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Memory, Leg-Breaking, Heels, and Sherbet

New member Ari Susu-Mago '13 on our
Family Weekend Concert

Like many things in the not-so-distant past, my memories of my first YGC concert are still fairly fresh (as far as memories go), but enough time has passed that they have distilled themselves into discrete moments; these pockets of clear recollection are surrounded by a fuzzy knowledge of what happened in between these moments (there's rather a difference between knowing that you hung out in the Woolsey rotunda and actually remembering every facet of the experience). Thus, I'm going to focus on the beads of clear memory I've strung together and gloss over the spaces between them, because...well, because I can't recall them clearly. And that's probably because they weren't interesting enough to be worth remembering, so you're not missing anything either way.

ANYHOW, I remember...

...walking into Hendrie on the night of the concert and being abruptly conscious of how well-dressed everyone looked (except for the fact that, as Adam pointed out during his pep talk, that the women's dresses do tend to make us look more similar than, say, svelte and snazzy like the men's tuxes). Maybe I didn't really notice the clothes at the dress rehearsal because I'm a bit fashion-blind (entirely feasible), or perhaps because a space like Woolsey seems to demand fancy clothes in a way that Hendrie does not. Either way, that evening actually felt like the first night we'd dressed up.

...Adam's pep talk about what makes singing with the Glee Club such a special performing experience, as well as his (and his mother's) admonishment that we all break all of our legs.

...standing at the back of Woolsey, listening to the band playing, and worrying about all the wrong things. And what are the wrong things to worry about before a concert? I can't give a comprehensive list, but a brief sample might include: that the basic tacking I'd done wouldn't be enough to keep my dress hemmed, or that I would drop my Yale gear while running onstage, or that the heels of my shoes would catch in the grating and cause me to faceplant into the carpeted aisle. (For the record, none of these events occurred, a fact that is not due to my having worried about them.)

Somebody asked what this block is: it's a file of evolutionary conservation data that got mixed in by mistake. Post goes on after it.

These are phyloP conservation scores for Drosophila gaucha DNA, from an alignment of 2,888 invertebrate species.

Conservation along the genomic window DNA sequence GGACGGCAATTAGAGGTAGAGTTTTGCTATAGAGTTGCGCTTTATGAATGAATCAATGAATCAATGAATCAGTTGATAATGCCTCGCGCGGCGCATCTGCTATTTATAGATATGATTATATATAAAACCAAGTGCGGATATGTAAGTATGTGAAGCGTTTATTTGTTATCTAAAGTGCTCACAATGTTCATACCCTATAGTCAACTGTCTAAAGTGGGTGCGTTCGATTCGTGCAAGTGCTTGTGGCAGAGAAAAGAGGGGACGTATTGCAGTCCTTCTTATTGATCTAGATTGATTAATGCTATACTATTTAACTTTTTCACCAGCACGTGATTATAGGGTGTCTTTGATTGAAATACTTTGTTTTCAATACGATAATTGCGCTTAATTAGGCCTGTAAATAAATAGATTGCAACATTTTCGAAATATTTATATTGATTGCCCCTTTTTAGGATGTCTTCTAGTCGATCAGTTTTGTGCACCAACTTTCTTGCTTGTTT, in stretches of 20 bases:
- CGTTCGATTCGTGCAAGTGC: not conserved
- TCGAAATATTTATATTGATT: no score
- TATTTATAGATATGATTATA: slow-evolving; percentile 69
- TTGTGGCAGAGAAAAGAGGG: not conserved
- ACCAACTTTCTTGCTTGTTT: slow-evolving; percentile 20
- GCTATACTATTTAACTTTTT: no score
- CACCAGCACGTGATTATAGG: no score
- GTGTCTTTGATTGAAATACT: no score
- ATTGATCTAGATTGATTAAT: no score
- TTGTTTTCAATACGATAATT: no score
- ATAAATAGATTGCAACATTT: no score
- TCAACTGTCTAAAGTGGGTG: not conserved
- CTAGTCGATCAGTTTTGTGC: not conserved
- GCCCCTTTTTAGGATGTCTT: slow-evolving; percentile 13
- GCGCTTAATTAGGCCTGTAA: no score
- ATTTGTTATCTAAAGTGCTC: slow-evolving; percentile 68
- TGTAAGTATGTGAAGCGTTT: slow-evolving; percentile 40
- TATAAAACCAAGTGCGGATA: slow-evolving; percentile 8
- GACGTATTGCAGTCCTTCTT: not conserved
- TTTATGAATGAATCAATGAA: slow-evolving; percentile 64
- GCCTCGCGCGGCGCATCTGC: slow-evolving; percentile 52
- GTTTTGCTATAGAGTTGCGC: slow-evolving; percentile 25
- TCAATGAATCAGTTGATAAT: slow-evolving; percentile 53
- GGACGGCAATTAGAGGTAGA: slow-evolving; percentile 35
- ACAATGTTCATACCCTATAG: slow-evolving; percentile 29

...that shimmering, soap-bubble-of-a-moment at the end of Abendlied, when we'd all stopped singing but the sound continued to float in the air. If anyone asked me why I sing in choirs, I'd probably answer with, "Because I love it." If they asked me why I loved it, this is the sort of example I would give. Same goes for that awesome, ringing final chord of My Soul's Been Anchored in the Lord. "Why do you sing in choirs, Ari?" "Because it just sounds so damn cool."

...the faintly-agonizing walk back to Hendrie in heels after the concert. This one still puzzles me, as I've done a ton of musical theatre and choir in my life and am not unused to wearing character heels for long periods of time---yet it was with the most profound relief that I was able to plop down on a chair in the rehearsal room and removed the accursed things from my poor, bruised feet. Maybe I'm just out of practice wearing tall shoes...or perhaps I'll re-hem my dress so I can wear flats for the Princeton and Harvard concerts. We'll see.

...under the expert tutelage of John Clayton, becoming a volunteer YGC-punch-brewing sherbet-meister. Mmm, sherbet in punch.

In summary:

To the YGC: thanks for a great first concert at Yale!
To Adam: I apologize for having failed at breaking my legs this time around. Maybe this can be rectified by wearing stilettos while running up to the stage, or through the judicious application of a baseball bat to the tibias?
To John (and the punch): More lemon sherbet. Always, more lemon. 'Nuff said.

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